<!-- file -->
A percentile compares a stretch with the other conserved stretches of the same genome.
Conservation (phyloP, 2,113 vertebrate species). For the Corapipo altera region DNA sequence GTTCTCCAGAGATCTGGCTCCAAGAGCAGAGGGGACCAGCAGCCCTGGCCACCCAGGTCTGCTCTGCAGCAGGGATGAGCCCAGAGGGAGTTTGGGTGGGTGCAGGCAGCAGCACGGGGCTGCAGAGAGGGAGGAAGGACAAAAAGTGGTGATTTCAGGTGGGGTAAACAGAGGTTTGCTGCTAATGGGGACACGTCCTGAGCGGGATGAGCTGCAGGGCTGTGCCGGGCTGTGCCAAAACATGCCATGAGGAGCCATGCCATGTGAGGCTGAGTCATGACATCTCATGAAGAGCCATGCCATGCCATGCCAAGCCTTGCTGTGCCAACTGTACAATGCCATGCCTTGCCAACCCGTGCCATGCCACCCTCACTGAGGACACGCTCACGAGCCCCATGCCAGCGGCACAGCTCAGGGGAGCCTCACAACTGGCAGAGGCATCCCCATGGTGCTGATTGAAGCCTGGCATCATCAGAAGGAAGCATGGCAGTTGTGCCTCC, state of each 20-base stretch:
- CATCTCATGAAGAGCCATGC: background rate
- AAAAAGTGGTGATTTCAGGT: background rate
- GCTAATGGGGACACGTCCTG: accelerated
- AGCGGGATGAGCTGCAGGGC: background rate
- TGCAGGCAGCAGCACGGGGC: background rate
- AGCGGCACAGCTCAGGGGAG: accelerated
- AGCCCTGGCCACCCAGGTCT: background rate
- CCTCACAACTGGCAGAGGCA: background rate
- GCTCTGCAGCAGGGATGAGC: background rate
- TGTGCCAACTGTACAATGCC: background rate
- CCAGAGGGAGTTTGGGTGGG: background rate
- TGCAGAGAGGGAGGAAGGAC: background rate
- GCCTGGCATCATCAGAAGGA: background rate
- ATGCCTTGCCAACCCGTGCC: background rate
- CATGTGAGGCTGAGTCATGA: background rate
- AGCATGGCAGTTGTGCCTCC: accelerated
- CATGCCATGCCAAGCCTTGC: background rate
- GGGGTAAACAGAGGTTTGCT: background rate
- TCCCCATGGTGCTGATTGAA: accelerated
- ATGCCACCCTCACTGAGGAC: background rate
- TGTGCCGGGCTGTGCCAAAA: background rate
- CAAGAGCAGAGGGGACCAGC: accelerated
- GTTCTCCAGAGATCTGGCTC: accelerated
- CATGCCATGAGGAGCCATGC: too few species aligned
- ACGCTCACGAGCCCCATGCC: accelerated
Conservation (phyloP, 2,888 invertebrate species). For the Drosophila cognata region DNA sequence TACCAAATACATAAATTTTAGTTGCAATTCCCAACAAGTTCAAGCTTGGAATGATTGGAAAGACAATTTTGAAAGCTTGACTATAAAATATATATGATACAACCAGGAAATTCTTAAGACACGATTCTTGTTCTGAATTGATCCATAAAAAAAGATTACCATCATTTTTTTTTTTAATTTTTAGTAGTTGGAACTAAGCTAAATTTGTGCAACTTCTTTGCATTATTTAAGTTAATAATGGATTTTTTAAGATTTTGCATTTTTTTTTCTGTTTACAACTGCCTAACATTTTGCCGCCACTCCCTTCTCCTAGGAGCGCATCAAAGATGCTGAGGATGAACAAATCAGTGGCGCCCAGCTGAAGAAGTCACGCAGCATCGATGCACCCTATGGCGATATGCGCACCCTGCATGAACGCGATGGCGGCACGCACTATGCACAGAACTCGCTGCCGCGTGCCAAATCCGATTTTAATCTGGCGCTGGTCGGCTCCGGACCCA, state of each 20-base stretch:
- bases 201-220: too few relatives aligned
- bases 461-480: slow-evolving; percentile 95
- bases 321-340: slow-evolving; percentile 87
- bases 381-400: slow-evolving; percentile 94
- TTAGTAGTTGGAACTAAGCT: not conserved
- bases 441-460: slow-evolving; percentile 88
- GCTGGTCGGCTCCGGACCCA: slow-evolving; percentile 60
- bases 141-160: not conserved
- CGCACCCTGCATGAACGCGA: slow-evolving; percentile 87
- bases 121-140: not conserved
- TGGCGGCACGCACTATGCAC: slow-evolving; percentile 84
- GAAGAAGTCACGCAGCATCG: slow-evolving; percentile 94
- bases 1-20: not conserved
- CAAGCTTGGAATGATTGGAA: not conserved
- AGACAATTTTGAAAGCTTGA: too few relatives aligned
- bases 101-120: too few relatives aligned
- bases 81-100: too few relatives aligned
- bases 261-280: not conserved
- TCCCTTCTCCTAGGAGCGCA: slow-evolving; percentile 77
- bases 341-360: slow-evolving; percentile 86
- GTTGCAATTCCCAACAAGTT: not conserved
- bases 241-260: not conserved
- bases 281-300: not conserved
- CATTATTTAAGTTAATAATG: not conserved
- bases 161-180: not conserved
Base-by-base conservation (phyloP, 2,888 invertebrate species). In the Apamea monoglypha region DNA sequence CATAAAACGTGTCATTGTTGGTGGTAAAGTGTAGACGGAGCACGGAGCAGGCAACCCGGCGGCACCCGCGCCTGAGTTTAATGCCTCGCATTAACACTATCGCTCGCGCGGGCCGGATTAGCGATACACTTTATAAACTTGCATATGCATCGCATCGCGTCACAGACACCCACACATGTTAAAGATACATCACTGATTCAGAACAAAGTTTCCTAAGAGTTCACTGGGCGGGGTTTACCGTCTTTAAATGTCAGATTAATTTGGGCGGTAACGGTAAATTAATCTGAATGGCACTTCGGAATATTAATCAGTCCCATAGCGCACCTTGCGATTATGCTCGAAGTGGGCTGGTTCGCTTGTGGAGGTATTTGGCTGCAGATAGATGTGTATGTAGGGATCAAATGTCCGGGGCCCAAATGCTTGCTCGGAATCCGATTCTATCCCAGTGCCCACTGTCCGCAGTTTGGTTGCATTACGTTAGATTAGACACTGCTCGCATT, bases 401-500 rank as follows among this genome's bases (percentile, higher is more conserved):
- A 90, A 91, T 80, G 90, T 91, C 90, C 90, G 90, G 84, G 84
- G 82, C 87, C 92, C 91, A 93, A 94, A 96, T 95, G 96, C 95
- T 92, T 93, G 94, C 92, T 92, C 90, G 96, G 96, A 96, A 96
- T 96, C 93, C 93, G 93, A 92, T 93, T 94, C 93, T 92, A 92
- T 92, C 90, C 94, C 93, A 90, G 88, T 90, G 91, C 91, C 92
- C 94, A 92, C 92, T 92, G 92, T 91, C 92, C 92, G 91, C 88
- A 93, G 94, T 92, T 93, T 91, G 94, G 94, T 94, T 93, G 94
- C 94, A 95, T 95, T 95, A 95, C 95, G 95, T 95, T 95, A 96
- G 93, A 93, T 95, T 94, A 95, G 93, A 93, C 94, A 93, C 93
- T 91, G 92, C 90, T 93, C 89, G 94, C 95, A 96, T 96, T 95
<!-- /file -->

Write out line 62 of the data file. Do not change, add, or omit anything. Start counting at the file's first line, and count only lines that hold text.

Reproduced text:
- C 94, A 95, T 95, T 95, A 95, C 95, G 95, T 95, T 95, A 96